The US, the letter said, has been showing consistent opposition at the WTO, the World Intellectual Property Organization and elsewhere to attempts of developing countries to reform the TRIPS Agreement.

The US, they point out, has been opposing attempts by developing countries to reform the patent systems in order to implement provisions of the Convention on Biological Diversity (CBD).

At the WIPO Diplomatic Conference on the Patent Law Treaty in June, the NGOs complained, the US government had pressured Colombia and other developing countries “to weaken and finally withdraw a proposal seeking to promote the interests of indigenous communities by protecting their traditional knowledge, thus implementing Article 8 (j) of the CBD and ensuring these communities share in the benefits of their genetic resources.”

By forcing the removal of this proposal - which merely suggested that patents should register that genetic resources were taken legally under an access contract rather than stolen without permission—the United States has undermined not only the interests of indigenous communities abroad, but also the interests of its own indigenous people, the NGO signatories charged.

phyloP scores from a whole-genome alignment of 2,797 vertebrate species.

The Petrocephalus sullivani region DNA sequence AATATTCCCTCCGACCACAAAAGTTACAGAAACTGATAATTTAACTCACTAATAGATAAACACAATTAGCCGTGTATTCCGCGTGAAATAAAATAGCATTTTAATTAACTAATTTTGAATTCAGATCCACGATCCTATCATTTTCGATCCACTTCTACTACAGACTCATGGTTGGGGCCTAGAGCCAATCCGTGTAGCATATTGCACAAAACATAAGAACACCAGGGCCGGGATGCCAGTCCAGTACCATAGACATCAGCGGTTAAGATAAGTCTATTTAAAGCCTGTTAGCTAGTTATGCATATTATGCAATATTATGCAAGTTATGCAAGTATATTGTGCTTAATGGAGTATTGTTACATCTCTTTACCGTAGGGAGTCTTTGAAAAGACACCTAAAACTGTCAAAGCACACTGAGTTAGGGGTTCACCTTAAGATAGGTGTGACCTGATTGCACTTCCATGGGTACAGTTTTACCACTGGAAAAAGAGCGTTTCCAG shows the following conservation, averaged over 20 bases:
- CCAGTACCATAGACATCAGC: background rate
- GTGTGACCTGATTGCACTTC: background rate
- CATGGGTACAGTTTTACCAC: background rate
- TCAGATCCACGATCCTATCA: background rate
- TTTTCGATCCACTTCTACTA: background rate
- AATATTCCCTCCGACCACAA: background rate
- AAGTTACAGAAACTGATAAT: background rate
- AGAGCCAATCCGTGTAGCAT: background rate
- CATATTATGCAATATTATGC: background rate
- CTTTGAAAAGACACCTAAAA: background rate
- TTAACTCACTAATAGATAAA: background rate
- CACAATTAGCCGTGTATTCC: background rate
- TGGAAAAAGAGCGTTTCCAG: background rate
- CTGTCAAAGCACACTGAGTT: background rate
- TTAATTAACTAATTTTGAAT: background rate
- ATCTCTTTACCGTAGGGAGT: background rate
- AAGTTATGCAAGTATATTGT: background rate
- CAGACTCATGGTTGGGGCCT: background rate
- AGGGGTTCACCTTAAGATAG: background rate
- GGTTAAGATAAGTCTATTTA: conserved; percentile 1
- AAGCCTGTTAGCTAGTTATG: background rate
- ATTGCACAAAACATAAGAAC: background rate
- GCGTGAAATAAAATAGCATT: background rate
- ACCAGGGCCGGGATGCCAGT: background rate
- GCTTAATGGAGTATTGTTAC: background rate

“This conduct contradicts the US Administration’s own public policy statements, including those asserting that the ‘WTO TRIPS Agreement and the Convention on Biological Diversity are not in conflict and can both be implemented in a manner that fully supports the objectives of each agreement’.”

The signatories expressed their further disappointment that the US Government had responded to their concerns (in an earlier letter) about the impacts of life patents on food security, human and ecological health, and social equity “with over-simplifications and mis-statements.”